Citizens United is catastrophic in itself but the problem runs deeper.
Citizens United is the most extreme extension of a concerted, well-funded campaign for “corporate rights” that has been building for decades.
With increasing aggressiveness, corporations have persuaded activist courts to rewrite the First Amendment to include “corporate speech,” not just human speech. Corporations now use this twisted theory to demolish public laws that stand in the path of corporate profit.
We the People v. Citizens United
from The Herald News
Our Constitution opens with the words “We the people.” Are corporations people?
This year, people in more than 60 Massachusetts cities and towns have weighed in on this question, and answered loudly, “Of course not!”
Falmouth, Somerset and Westport recently joined others in passing resolutions calling on Congress to send a constitutional amendment to the states for ratification. The amendment would overturn the disastrous Supreme Court ruling in Citizens United v. FEC and ensure that the Constitution means what it has always meant: the Bill of Rights applies to people, not corporations.
Similar resolutions have passed everywhere from Worcester to Williamstown, and earlier this year Boston joined a growing list of other major cities across the country that now includes New York, Los Angeles and Seattle in calling for an amendment. Eleven attorneys general, including Martha Coakley, have written to Congress urging action. Entire states have joined in passing amendment resolutions, starting with Rhode Island, Vermont, New Mexico and Hawaii. A resolution pending on Beacon Hill would add Massachusetts to that list.
In Citizens United, a 5-4 court threw out decades of legal precedent and ruled that we the people are not allowed to decide for ourselves whether corporations and unions can spend unlimited sums of money to influence our elections.
As a result, we now see the shady dominance of corporate and billionaire SuperPacs and the increasing irrelevance of most Americans to Washington and the political operators. And this is only the beginning. Bear in mind that the largest 100 corporations alone had revenues in the 2008 election cycle of more than $13 trillion.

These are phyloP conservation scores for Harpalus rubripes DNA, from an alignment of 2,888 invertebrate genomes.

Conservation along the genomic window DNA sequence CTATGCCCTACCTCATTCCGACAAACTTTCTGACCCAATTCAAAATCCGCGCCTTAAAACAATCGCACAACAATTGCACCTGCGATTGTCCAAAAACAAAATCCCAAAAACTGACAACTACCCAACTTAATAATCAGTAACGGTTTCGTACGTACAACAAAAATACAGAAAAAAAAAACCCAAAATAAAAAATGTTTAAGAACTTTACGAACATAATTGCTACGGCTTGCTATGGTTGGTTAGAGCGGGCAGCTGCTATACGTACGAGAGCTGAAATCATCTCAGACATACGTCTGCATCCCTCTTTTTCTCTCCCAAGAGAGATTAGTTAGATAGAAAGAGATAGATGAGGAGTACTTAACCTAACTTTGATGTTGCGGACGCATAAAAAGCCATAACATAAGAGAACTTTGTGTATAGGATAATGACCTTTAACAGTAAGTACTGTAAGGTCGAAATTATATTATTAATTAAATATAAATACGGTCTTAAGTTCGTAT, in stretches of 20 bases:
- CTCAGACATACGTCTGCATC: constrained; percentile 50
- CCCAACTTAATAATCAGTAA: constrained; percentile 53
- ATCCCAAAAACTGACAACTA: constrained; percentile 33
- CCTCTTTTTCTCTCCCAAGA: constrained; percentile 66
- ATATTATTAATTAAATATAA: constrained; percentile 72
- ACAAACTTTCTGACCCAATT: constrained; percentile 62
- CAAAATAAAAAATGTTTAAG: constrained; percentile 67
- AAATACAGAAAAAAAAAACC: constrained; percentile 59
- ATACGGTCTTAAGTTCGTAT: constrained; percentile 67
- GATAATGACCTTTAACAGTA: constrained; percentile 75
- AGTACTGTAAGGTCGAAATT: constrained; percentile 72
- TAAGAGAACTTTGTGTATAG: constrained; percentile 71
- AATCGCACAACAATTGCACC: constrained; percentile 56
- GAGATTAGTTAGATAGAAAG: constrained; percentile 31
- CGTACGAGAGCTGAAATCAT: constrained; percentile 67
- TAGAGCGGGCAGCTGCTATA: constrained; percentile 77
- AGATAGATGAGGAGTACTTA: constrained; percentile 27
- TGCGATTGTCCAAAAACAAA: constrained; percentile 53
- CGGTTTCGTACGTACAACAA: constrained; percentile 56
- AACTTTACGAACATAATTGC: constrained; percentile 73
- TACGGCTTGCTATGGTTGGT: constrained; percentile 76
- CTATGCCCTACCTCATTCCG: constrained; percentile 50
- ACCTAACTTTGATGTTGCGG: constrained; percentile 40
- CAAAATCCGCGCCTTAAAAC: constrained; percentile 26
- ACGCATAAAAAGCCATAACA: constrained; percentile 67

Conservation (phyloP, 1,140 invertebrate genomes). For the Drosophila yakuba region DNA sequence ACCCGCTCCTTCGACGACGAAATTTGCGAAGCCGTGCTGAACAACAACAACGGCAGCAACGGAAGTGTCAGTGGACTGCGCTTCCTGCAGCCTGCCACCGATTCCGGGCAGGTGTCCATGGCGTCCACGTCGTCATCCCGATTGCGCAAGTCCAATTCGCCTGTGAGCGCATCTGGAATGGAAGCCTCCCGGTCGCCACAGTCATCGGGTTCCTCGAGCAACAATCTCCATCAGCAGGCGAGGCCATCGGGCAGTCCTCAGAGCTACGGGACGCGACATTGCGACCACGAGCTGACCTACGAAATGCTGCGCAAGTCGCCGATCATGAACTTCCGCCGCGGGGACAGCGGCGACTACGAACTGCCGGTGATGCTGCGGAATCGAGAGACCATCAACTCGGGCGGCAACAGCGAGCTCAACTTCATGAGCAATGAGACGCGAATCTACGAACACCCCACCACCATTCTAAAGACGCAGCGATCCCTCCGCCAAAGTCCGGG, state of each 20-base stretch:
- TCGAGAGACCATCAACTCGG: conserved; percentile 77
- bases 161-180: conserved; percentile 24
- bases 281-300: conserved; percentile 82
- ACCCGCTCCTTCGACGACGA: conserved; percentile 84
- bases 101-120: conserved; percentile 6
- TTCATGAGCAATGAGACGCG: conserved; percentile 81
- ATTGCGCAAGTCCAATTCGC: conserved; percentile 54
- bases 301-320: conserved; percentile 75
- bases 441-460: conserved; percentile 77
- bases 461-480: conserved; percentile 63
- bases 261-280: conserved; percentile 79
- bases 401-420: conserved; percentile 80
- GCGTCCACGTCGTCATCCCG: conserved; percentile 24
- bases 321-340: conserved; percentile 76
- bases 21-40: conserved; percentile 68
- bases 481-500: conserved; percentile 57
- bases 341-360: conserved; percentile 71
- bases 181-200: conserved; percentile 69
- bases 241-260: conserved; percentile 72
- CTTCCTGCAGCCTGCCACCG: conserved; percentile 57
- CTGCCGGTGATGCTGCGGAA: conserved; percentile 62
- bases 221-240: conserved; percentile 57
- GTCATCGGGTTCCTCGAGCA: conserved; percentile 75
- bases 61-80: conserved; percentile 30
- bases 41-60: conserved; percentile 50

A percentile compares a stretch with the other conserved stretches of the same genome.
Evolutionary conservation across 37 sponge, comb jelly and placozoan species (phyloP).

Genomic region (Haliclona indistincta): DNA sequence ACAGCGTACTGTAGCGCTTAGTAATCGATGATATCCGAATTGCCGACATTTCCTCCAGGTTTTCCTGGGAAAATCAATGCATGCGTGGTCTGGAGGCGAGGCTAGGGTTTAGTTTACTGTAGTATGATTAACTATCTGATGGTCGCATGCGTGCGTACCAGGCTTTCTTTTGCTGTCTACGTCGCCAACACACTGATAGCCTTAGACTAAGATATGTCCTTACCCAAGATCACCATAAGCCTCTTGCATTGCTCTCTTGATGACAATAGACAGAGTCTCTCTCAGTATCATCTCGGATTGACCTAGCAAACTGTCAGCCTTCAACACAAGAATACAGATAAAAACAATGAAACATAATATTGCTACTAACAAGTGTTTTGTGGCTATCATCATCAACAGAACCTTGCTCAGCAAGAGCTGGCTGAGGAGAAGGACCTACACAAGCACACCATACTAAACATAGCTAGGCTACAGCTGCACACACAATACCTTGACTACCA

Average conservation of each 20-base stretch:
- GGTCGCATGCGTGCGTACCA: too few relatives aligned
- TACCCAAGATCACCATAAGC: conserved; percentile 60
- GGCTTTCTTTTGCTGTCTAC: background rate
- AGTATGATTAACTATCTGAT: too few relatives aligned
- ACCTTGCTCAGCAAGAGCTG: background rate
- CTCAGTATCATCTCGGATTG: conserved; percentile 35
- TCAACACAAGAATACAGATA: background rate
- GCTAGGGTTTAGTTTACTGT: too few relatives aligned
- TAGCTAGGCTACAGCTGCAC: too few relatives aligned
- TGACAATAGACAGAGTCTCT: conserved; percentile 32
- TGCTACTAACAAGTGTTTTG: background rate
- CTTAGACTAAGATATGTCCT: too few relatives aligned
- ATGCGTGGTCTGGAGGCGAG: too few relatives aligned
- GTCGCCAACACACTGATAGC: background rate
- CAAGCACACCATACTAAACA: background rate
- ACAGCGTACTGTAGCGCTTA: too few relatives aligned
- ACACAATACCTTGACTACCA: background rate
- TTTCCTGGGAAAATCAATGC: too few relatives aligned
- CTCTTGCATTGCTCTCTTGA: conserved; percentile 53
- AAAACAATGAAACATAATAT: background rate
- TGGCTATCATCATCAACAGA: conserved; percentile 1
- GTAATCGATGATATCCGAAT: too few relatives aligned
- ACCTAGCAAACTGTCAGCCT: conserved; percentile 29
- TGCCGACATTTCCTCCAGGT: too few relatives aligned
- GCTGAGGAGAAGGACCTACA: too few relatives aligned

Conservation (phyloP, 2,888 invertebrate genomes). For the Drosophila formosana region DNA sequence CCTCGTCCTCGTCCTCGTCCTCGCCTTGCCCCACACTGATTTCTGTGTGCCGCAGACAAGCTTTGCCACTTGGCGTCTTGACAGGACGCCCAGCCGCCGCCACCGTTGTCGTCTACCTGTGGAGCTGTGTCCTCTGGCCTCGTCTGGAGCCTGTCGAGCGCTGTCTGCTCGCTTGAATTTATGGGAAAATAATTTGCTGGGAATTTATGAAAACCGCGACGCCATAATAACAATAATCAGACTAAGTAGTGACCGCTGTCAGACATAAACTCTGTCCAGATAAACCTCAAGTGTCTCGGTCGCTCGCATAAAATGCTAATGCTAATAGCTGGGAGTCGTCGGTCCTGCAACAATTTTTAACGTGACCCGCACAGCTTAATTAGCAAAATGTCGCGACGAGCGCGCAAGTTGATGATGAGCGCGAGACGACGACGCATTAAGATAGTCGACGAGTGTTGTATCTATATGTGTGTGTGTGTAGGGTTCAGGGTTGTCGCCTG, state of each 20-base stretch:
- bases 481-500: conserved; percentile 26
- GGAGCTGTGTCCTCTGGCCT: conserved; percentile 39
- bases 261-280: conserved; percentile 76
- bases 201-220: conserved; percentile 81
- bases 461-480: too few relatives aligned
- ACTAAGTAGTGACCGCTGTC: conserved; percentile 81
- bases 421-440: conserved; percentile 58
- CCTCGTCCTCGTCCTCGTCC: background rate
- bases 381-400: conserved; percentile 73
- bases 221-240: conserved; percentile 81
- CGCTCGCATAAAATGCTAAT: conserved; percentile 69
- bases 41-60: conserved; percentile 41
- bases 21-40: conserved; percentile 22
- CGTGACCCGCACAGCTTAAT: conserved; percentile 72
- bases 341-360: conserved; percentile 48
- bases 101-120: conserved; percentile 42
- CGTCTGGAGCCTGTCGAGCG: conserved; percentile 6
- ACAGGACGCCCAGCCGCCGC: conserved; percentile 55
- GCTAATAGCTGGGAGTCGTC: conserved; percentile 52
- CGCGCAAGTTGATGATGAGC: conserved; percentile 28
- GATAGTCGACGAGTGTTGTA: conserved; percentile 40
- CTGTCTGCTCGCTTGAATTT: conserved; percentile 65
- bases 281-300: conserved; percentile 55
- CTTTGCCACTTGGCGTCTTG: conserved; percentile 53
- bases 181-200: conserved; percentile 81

Citizens United is catastrophic in itself but the problem runs deeper. Citizens United is the most extreme extension of a concerted, well-funded campaign for “corporate rights” that has been building for decades. With increasing aggressiveness, corporations have persuaded activist courts to rewrite the First Amendment to include “corporate speech,” not just human speech. Corporations now use this twisted theory to demolish public laws that stand in the path of corporate profit.
One of many examples: In Massachusetts, we once restricted cigarette advertising within one thousand feet of a school or playground. Why? Cigarette corporations illegally conspired to target children (or as internal corporate documents called them, “replacement smokers”). Agree or disagree with such a law, shouldn’t we the people be able to decide for ourselves if we think that’s necessary?
Not according the cigarette corporations. The Supreme Court struck down the law in 2001 as an infringement on the “free speech rights” of Big Tobacco. Similar court results have taken a scythe to laws effecting food, farming, the environment, energy, Wall Street and more.
Corporations do not breathe. They do not have a conscience. They are not American.
Corporations are entities created under state, federal and foreign laws. In those laws, corporations receive many rights and privileges, not the least of which are limited liability and perpetual operation. But corporations are not human beings, and they are not entitled to constitutional rights. Constitutional rights are those natural human rights that are the bedrock of our system of government.
To claim that the Bill of Rights applies to “we the transnational corporations” as well as “we the people” requires tortured argument and sophistry. When an activist-minded Supreme Court buys this theory, a republic of free and equal people is in trouble.
That’s why U.S. Rep. Jim McGovern, D-Mass., joined by North Carolina Republican U.S. Rep. Walter Jones and many other co-sponsors, have introduced the bipartisan People’s Rights Amendment. This amendment bill, one of several under consideration, overturns Citizens United and re-affirms that constitutional rights apply to real people, not corporations.
Corporations would remain perfectly functional (and still very powerful). But they could no longer twist our Bill of Rights to evade the democratic process, bulldoze public interest laws, and overwhelm the checks and balances that make republican democracy work.
Seven of our previous 27 amendments reversed Supreme Court decisions — including those that denied women the right to vote and ruled that African-Americans have no rights under our Constitution. Now it is our turn to overrule the Court and put the promise of what Abraham Lincoln called “the last best hope of Earth” back on the road to success.
Millions of Americans have started the heavy lifting of the 28th Amendment campaign. Now it is time for Bay State lawmakers to join the fight. With the amendment resolution pending on Beacon Hill, Massachusetts is close to joining the leading states in calling for the 28th Amendment. It is time for lawmakers to show where they stand.
Jeff Clements is the co-founder and president of Free Speech For People (www.freespeechforpeople.org), a national non-partisan organization advocating for a constitutional amendment to overrule Citizens United, and author of “Corporations Are Not People: Why They Have More Rights Than You Do and What You Can Do About It” (Berrett-Koehler 2012).